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International Volunteers Day

International Volunteers Day

Recognising our Army of Volunteers on International Volunteer Day 5 December

If ‘it takes a village to raise a child’, then consider how many people are needed to nurture the thousands of Australians doing it tough every day. This is why we are thankful for the 15,000+ on-going Salvation Army volunteers across our Southern Territory who donate their time and skills every day in nearly every Australian community. This figure represents 75% of  The Salvation Army’s workforce!

The opportunities volunteers and local officers bring to our organisation is incalculable—not only are they willing to dedicate their time to our services and corps, they bring skills we may not have, they bring connections and new ideas. They are our advocates and disciples, extending the goodness and hope into communities.


A prime focus of The Salvation Army’s Volunteer Resources team has been to increase the organisational capability of our hundreds of managers of volunteers in best practice volunteer involvement. In the last year, this has resulted in approximately a 10% increase in our volunteer numbers—in a climate where overall volunteer numbers are decreasing in Australia.


Our volunteers and local officers truly reflect the diversity of the local community in which they assist, from inner city multicultural centres to remote indigenous communities, across all age groups and personal circumstances, many working, others retired, studying or looking for work, generously dedicating their skills and experience for the greater good.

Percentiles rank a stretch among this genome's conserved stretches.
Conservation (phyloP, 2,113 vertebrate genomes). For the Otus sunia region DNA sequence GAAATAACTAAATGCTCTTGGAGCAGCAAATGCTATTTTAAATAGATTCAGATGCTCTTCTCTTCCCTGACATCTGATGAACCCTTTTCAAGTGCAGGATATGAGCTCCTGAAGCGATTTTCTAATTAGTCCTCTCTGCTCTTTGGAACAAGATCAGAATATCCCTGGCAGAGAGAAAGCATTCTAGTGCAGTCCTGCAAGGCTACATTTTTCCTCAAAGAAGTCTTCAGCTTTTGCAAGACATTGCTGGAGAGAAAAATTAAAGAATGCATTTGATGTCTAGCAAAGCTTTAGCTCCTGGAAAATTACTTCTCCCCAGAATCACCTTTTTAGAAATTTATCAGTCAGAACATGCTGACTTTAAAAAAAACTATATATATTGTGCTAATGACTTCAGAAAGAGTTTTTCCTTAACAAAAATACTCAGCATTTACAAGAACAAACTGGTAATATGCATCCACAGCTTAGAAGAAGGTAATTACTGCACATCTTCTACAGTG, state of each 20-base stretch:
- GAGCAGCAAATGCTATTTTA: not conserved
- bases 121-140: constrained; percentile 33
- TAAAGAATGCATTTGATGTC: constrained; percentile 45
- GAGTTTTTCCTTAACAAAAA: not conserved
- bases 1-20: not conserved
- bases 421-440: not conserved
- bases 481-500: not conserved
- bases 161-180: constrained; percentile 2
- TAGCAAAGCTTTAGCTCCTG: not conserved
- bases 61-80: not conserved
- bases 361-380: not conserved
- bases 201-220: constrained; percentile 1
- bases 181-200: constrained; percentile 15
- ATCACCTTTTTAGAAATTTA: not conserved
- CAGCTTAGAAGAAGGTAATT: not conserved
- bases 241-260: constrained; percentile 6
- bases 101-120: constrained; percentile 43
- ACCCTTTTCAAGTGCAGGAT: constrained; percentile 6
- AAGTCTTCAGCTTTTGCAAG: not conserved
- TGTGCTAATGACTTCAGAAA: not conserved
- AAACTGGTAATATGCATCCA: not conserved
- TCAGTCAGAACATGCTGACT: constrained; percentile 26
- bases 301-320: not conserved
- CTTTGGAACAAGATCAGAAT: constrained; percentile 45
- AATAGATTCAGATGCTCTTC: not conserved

International Volunteer Day is mandated by the United Nations General Assembly and is held each year on 5 December and was adopted by the UN General Assembly through Resolution A/RES/40/212 on 17 December 1985. Since then, governments, the UN system and civil society organisations have successfully joined volunteers around the world to celebrate the Day on 5 December.

Through the years, International Volunteer Day has been used strategically: many countries have focused on volunteers’ contributions to achieving the Millennium Development Goals, a set of time-bound targets to combat poverty, hunger, disease, illiteracy, environmental degradation and discrimination against women.

The organisation of International Volunteer Day is generally the result of a partnership between the UN system, governments, volunteer-involving organisations and committed individuals. Representatives from the media or academia, Foundations, the private sector, faith groups, and sports and recreational organizations are often involved too.


Each International Volunteer Day, Salvation Army’s General Andre Cox publicly recognises the positive impact and contribution of our volunteers in Salvation Army centres around the world.  It is important that this messaging is reinforced all year round in our prayers, conversations, and recognition events.  Volunteers keep us going!

Ciska Burrie
Volunteer Resources Coordinator (Vic)
Territorial Volunteer Resources Department
‘No act of kindness, no matter how small is every wasted’
- Aesop

Prayer Points:

  • Volunteers continue to use their gifts and talents to serve The Salvation Army’s Mission of sharing the love of Jesus.
  • Our people at all levels come to know and continue to appreciate the value volunteers bring to the organisation and spiritual life.
  • Our volunteers will be transformed by our work, faith and spirit.
  • Volunteering continues to be supported and respected across the organisation.


Titus 3:14

‘And let our people learn to devote themselves to good works, so as to help cases of urgent need, and not be unfruitful.’